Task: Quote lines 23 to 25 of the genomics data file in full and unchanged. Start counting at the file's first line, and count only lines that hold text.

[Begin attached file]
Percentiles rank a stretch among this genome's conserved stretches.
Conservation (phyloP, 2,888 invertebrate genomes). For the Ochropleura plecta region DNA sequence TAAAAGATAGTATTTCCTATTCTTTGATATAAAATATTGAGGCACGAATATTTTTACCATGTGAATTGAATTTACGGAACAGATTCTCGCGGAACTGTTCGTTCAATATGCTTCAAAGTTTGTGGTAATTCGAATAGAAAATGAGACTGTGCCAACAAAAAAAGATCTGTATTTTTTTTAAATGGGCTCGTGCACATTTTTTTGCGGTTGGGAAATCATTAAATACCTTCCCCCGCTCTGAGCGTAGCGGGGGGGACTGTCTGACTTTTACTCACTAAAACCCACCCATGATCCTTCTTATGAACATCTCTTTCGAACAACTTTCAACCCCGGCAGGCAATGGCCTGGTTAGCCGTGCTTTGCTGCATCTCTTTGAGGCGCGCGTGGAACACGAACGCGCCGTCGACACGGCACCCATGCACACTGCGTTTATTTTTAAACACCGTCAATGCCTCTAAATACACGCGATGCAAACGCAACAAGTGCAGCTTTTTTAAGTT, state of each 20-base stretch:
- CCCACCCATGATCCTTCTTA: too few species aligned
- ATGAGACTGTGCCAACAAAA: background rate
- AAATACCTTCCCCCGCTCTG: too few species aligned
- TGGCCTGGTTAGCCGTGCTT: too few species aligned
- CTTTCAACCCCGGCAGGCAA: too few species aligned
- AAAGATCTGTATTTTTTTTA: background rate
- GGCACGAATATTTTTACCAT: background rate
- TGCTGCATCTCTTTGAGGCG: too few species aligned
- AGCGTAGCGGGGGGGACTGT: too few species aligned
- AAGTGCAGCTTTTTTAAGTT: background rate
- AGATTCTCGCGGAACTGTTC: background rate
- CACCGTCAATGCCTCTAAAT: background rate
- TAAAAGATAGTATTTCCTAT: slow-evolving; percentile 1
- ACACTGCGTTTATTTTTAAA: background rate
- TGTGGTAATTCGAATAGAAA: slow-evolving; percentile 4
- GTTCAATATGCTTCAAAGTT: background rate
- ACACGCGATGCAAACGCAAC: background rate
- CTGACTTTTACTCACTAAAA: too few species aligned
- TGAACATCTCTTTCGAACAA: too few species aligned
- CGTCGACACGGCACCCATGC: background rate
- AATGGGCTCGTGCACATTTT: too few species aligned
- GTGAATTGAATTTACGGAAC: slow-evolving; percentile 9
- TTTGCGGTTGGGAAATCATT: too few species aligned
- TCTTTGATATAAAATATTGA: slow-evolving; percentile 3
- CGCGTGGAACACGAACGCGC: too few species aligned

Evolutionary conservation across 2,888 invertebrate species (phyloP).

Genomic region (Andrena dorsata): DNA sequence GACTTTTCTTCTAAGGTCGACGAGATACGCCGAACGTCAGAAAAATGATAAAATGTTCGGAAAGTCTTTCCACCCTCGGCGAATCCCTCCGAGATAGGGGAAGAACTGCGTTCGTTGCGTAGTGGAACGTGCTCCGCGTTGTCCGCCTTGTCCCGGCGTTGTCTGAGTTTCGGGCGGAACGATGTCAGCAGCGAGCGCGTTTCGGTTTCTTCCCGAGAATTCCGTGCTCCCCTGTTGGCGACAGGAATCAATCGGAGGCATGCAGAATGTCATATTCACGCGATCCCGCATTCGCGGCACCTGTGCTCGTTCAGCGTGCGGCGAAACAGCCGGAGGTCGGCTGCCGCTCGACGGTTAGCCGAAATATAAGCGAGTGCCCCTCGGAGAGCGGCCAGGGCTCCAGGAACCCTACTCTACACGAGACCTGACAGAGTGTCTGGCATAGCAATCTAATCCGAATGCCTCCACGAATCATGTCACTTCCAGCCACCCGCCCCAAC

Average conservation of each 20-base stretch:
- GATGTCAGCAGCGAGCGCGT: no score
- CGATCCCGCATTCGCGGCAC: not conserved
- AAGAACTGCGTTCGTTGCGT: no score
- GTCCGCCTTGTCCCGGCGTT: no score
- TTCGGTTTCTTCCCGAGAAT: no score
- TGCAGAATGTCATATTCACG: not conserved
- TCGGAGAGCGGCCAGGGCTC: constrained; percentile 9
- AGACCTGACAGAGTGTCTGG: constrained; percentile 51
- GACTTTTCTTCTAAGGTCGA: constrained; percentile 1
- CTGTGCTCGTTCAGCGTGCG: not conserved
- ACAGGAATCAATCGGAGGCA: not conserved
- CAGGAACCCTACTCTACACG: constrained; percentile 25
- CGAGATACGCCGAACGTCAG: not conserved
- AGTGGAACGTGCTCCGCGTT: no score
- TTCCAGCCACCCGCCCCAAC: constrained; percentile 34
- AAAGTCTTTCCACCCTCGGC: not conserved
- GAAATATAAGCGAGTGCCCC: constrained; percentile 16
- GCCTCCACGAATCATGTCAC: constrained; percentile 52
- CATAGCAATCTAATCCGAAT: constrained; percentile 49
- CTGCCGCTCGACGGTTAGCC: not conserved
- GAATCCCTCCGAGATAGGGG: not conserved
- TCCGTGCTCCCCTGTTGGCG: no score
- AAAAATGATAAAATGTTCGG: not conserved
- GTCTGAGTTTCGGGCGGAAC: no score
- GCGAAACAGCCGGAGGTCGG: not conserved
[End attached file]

- AATGGGCTCGTGCACATTTT: too few species aligned
- GTGAATTGAATTTACGGAAC: slow-evolving; percentile 9
- TTTGCGGTTGGGAAATCATT: too few species aligned